Key Study Shifts Focus To Smooth Muscle Cells In Atherosclerotic Heart Disease

Dr. Gary K OwensRobert M. Berne Cardiovascular Research Center University of Virginia, Charlottesville, Interview with:
Dr. Gary K Owens Ph.D
Robert M. Berne Cardiovascular Research Center
University of Virginia, Charlottesville, Virginia

Medical Research: What is the background for this study?

Dr. Owens: The leading cause of death in the USA and worldwide is cardiovascular disease with many of the clinical consequences including heart attacks (myocardial infarctions) and strokes being secondary consequences of atherosclerosis, commonly referred to as hardening of the arteries. Importantly, a heart attack is not caused by gradual narrowing of a large coronary artery by the atherosclerotic plaque, but rather is caused by acute rupture of a plaque that results in a catastrophic thrombotic event that can completely occlude a major coronary artery shutting off blood supply to a major heart region. Similarly, rupture of a plaque can result in formation of a thrombus that breaks off and circulates to a cerebral vessel where it can occlude blood flow to a brain region leading to a stroke. As such, it is critical to understand the mechanisms that regulate the stability of plaques, and the likelihood of plaque rupture.

The general dogma among clinicians and cardiovascular researchers has been that atherosclerotic plaques that have an abundance of macrophages and macrophage-derived foam cells relative to smooth muscle cells (SMC), the cells that normally line all of your blood vessels, are less stable and more prone to rupture with subsequent clinical consequences. However, the evidence for this is based on use of methods that are unreliable in identifying which cells within the plaque are truly derived from macrophages versus SMC, and even more importantly, what mechanisms regulate phenotypic transitions of these cells that are critical in the pathogenesis of this disease. Indeed, results of studies in cultured smooth muscle cells and macrophages have shown that each cell can express markers of the other cell type in response to stimuli likely to be present within advanced atherosclerotic lesions while down-regulating expression of their typical cell selective markers. As such, previous studies in the field have likely mis-identified which cell is which in many cases.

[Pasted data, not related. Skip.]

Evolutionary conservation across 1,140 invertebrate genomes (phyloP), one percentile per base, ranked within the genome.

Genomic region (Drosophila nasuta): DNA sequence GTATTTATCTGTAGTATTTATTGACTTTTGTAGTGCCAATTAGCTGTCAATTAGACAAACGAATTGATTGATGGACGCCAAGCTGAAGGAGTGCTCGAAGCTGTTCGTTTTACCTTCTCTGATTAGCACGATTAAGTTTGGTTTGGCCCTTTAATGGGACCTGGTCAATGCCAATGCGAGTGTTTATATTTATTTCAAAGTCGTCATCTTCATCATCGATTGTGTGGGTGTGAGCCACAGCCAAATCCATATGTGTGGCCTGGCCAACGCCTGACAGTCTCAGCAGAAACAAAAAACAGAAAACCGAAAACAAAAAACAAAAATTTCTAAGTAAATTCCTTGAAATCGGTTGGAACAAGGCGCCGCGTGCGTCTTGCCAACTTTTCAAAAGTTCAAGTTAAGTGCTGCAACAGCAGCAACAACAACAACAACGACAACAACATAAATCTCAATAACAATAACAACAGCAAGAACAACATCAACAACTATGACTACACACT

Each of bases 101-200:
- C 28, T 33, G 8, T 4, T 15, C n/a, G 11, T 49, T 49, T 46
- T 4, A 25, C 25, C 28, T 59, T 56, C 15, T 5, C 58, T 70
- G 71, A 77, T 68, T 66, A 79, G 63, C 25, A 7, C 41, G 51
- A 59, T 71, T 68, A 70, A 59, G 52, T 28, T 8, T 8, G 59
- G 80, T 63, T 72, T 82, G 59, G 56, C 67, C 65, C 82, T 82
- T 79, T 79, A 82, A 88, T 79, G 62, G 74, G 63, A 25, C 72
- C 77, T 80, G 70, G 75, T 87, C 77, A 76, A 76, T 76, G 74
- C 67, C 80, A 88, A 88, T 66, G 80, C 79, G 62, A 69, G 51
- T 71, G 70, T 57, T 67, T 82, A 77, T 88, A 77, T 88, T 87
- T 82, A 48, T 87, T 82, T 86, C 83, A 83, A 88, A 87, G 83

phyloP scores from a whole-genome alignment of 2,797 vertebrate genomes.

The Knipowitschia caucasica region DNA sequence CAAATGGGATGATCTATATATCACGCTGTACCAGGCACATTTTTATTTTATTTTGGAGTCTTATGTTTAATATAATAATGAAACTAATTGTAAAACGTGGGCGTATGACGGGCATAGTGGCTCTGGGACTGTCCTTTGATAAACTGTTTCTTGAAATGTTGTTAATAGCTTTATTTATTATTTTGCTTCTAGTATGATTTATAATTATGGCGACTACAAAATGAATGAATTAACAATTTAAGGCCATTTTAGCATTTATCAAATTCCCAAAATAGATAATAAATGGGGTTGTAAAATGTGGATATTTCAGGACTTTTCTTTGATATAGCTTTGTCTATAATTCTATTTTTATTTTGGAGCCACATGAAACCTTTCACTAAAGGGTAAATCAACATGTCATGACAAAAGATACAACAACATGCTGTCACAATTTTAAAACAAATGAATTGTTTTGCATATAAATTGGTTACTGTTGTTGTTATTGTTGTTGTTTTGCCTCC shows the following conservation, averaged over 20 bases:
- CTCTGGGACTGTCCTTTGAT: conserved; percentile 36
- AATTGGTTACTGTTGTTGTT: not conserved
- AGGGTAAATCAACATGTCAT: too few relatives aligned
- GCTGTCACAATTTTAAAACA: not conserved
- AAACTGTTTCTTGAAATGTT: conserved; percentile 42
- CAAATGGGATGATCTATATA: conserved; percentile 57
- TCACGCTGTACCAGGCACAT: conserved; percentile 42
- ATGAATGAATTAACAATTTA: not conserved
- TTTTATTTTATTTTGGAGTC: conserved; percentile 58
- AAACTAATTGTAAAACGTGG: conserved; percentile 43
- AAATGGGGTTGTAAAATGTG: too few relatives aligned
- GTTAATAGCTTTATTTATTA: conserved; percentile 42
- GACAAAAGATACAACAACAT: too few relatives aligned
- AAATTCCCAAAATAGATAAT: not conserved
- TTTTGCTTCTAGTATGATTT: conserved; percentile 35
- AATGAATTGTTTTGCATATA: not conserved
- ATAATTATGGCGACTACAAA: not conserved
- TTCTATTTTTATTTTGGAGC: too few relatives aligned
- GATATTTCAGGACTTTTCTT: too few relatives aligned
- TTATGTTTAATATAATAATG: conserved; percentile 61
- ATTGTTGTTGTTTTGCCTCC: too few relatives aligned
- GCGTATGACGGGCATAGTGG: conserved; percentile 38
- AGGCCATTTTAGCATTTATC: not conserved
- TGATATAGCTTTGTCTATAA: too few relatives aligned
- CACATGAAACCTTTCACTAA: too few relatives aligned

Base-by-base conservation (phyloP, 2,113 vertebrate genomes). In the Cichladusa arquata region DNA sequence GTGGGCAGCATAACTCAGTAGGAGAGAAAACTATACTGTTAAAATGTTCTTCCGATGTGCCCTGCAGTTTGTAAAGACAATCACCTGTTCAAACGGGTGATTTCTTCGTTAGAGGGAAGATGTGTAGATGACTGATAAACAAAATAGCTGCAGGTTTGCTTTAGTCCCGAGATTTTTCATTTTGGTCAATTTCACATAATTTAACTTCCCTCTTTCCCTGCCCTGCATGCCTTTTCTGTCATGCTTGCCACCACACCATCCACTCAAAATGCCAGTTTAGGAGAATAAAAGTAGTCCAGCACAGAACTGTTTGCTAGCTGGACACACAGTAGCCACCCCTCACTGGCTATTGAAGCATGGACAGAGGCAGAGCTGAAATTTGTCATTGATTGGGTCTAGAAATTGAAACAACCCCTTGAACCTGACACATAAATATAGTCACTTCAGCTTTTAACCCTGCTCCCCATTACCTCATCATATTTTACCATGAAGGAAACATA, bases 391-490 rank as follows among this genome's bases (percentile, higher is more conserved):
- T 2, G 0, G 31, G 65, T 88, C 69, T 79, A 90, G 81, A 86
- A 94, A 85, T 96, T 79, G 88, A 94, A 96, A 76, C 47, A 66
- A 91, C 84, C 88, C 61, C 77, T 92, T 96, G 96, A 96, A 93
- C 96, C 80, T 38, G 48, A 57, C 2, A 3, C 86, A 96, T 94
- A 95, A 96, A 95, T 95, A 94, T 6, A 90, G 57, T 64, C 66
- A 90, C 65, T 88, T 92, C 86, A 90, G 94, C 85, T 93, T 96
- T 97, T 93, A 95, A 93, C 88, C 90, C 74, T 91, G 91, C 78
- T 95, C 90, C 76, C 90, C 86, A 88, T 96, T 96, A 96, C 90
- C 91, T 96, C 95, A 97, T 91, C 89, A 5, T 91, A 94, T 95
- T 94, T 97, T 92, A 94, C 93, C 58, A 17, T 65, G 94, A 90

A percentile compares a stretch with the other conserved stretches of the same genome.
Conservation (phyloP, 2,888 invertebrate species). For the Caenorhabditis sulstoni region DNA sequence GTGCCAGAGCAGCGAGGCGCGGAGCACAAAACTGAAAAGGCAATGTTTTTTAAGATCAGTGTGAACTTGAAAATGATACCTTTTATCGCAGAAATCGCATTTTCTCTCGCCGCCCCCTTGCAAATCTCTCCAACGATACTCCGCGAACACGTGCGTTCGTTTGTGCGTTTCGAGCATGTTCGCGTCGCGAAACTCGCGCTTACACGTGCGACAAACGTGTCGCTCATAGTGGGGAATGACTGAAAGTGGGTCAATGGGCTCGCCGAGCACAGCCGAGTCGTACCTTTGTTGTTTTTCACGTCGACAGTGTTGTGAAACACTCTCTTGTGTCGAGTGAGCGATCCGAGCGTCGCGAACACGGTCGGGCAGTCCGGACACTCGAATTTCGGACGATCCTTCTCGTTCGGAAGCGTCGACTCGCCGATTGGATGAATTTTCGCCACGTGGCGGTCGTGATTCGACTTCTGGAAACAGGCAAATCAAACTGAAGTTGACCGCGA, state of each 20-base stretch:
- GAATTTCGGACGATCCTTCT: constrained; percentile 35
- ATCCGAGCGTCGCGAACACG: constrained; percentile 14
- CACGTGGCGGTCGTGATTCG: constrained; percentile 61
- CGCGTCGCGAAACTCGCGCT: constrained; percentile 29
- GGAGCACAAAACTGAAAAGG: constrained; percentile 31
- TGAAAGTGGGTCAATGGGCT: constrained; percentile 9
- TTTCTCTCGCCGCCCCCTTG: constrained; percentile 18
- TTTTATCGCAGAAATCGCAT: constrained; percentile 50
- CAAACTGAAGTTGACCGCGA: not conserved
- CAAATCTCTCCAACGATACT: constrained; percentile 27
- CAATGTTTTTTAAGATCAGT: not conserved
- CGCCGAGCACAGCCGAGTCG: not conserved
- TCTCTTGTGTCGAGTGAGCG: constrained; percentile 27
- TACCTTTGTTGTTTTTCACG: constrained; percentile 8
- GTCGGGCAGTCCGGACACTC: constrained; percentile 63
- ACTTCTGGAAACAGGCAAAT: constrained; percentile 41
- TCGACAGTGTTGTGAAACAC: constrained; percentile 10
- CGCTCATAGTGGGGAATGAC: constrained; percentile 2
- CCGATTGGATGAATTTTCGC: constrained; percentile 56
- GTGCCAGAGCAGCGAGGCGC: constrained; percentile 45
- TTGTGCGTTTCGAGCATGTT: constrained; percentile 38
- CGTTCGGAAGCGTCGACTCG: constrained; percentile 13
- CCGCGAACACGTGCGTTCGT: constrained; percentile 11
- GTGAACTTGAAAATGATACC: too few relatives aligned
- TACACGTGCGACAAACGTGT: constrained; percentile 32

The goals of our studies were to clearly identify which cells within advanced atherosclerotic lesions are derived from SMC, to determine the various phenotypes exhibited by these cells and their functional role in lesion pathogenesis,  and to determine what regulates these phenotypic transitions.

Medical Research: What are the main findings?

Dr. Owens: Using a rigorous SMC-specific lineage tracing mouse developed by our lab, we determined that >80% of SMC within advanced atherosclerotic lesions of ApoE knockout hyperlipidemic mice cannot be identified using typical SMC markers such as SM alpha-actin (SMaA), the marker used in virtually all previous studies in the field. Moreover, we observed that approximately 1/3 of cells within lesions that express macrophage markers are of SMC not myeloid origin and that SMC-derived lesion cells that are negative for SMaA also express markers of mesenchymal stem cells and/or myofibroblasts. Importantly, using a novel single cell epigenetic SMC lineage tracing method previously developed by our lab, we also showed that transition of smooth muscle cells to macrophage-like cells also is highly prevalent within advanced human coronary artery atherosclerotic lesions comprising about 20% of cells previously thought to be macrophages.